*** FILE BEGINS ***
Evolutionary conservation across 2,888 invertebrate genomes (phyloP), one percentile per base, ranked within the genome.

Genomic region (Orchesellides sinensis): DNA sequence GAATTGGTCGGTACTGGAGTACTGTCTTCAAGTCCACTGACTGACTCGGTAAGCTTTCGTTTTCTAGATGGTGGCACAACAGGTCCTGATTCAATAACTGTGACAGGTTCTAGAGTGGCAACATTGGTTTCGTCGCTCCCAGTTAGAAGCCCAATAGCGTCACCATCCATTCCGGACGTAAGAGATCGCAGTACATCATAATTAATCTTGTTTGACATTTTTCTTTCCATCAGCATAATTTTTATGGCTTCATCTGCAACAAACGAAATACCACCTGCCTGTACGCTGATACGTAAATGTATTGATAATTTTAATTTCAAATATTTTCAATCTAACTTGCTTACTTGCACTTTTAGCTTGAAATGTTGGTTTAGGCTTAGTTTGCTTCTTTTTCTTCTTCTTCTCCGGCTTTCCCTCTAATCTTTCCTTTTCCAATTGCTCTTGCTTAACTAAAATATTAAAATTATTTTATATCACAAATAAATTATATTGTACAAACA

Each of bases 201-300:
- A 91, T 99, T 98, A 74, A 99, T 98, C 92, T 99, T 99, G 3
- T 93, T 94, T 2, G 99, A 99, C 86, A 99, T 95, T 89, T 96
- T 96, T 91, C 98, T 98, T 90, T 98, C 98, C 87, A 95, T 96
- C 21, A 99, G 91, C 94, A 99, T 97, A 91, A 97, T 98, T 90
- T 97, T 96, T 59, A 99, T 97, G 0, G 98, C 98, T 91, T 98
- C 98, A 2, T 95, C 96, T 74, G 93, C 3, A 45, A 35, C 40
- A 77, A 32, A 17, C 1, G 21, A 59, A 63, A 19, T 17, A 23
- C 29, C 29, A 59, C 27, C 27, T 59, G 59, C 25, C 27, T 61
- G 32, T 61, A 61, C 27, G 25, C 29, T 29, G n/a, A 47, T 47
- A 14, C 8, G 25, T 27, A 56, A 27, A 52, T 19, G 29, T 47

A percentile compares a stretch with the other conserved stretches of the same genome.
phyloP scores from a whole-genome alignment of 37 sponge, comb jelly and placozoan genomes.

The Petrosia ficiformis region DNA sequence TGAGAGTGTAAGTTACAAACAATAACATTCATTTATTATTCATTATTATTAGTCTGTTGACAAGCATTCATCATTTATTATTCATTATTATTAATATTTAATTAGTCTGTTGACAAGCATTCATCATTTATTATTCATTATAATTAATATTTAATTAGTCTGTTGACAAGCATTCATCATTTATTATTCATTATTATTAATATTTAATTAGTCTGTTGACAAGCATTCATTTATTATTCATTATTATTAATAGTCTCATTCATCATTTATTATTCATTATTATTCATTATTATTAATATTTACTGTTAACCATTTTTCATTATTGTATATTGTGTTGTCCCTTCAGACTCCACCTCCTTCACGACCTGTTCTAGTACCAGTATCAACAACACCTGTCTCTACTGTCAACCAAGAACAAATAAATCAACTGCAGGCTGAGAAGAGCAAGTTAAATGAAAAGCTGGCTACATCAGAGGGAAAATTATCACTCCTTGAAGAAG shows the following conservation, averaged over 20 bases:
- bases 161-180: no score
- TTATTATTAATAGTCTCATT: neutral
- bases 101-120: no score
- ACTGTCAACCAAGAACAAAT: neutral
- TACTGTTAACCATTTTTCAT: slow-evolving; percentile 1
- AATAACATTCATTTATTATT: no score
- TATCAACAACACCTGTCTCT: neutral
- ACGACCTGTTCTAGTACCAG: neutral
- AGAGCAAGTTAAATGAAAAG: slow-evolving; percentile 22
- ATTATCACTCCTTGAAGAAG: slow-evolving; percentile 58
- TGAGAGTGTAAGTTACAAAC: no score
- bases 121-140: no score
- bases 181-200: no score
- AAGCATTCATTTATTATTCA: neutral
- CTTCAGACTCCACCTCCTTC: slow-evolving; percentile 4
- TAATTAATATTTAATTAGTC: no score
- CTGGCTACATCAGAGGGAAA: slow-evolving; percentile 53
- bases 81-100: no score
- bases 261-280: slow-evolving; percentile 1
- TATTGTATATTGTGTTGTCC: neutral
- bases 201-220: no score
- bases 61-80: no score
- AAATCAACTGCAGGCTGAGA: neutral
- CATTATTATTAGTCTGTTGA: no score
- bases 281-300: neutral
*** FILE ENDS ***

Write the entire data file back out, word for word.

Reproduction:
Evolutionary conservation across 2,888 invertebrate genomes (phyloP), one percentile per base, ranked within the genome.

Genomic region (Orchesellides sinensis): DNA sequence GAATTGGTCGGTACTGGAGTACTGTCTTCAAGTCCACTGACTGACTCGGTAAGCTTTCGTTTTCTAGATGGTGGCACAACAGGTCCTGATTCAATAACTGTGACAGGTTCTAGAGTGGCAACATTGGTTTCGTCGCTCCCAGTTAGAAGCCCAATAGCGTCACCATCCATTCCGGACGTAAGAGATCGCAGTACATCATAATTAATCTTGTTTGACATTTTTCTTTCCATCAGCATAATTTTTATGGCTTCATCTGCAACAAACGAAATACCACCTGCCTGTACGCTGATACGTAAATGTATTGATAATTTTAATTTCAAATATTTTCAATCTAACTTGCTTACTTGCACTTTTAGCTTGAAATGTTGGTTTAGGCTTAGTTTGCTTCTTTTTCTTCTTCTTCTCCGGCTTTCCCTCTAATCTTTCCTTTTCCAATTGCTCTTGCTTAACTAAAATATTAAAATTATTTTATATCACAAATAAATTATATTGTACAAACA

Each of bases 201-300:
- A 91, T 99, T 98, A 74, A 99, T 98, C 92, T 99, T 99, G 3
- T 93, T 94, T 2, G 99, A 99, C 86, A 99, T 95, T 89, T 96
- T 96, T 91, C 98, T 98, T 90, T 98, C 98, C 87, A 95, T 96
- C 21, A 99, G 91, C 94, A 99, T 97, A 91, A 97, T 98, T 90
- T 97, T 96, T 59, A 99, T 97, G 0, G 98, C 98, T 91, T 98
- C 98, A 2, T 95, C 96, T 74, G 93, C 3, A 45, A 35, C 40
- A 77, A 32, A 17, C 1, G 21, A 59, A 63, A 19, T 17, A 23
- C 29, C 29, A 59, C 27, C 27, T 59, G 59, C 25, C 27, T 61
- G 32, T 61, A 61, C 27, G 25, C 29, T 29, G n/a, A 47, T 47
- A 14, C 8, G 25, T 27, A 56, A 27, A 52, T 19, G 29, T 47

A percentile compares a stretch with the other conserved stretches of the same genome.
phyloP scores from a whole-genome alignment of 37 sponge, comb jelly and placozoan genomes.

The Petrosia ficiformis region DNA sequence TGAGAGTGTAAGTTACAAACAATAACATTCATTTATTATTCATTATTATTAGTCTGTTGACAAGCATTCATCATTTATTATTCATTATTATTAATATTTAATTAGTCTGTTGACAAGCATTCATCATTTATTATTCATTATAATTAATATTTAATTAGTCTGTTGACAAGCATTCATCATTTATTATTCATTATTATTAATATTTAATTAGTCTGTTGACAAGCATTCATTTATTATTCATTATTATTAATAGTCTCATTCATCATTTATTATTCATTATTATTCATTATTATTAATATTTACTGTTAACCATTTTTCATTATTGTATATTGTGTTGTCCCTTCAGACTCCACCTCCTTCACGACCTGTTCTAGTACCAGTATCAACAACACCTGTCTCTACTGTCAACCAAGAACAAATAAATCAACTGCAGGCTGAGAAGAGCAAGTTAAATGAAAAGCTGGCTACATCAGAGGGAAAATTATCACTCCTTGAAGAAG shows the following conservation, averaged over 20 bases:
- bases 161-180: no score
- TTATTATTAATAGTCTCATT: neutral
- bases 101-120: no score
- ACTGTCAACCAAGAACAAAT: neutral
- TACTGTTAACCATTTTTCAT: slow-evolving; percentile 1
- AATAACATTCATTTATTATT: no score
- TATCAACAACACCTGTCTCT: neutral
- ACGACCTGTTCTAGTACCAG: neutral
- AGAGCAAGTTAAATGAAAAG: slow-evolving; percentile 22
- ATTATCACTCCTTGAAGAAG: slow-evolving; percentile 58
- TGAGAGTGTAAGTTACAAAC: no score
- bases 121-140: no score
- bases 181-200: no score
- AAGCATTCATTTATTATTCA: neutral
- CTTCAGACTCCACCTCCTTC: slow-evolving; percentile 4
- TAATTAATATTTAATTAGTC: no score
- CTGGCTACATCAGAGGGAAA: slow-evolving; percentile 53
- bases 81-100: no score
- bases 261-280: slow-evolving; percentile 1
- TATTGTATATTGTGTTGTCC: neutral
- bases 201-220: no score
- bases 61-80: no score
- AAATCAACTGCAGGCTGAGA: neutral
- CATTATTATTAGTCTGTTGA: no score
- bases 281-300: neutral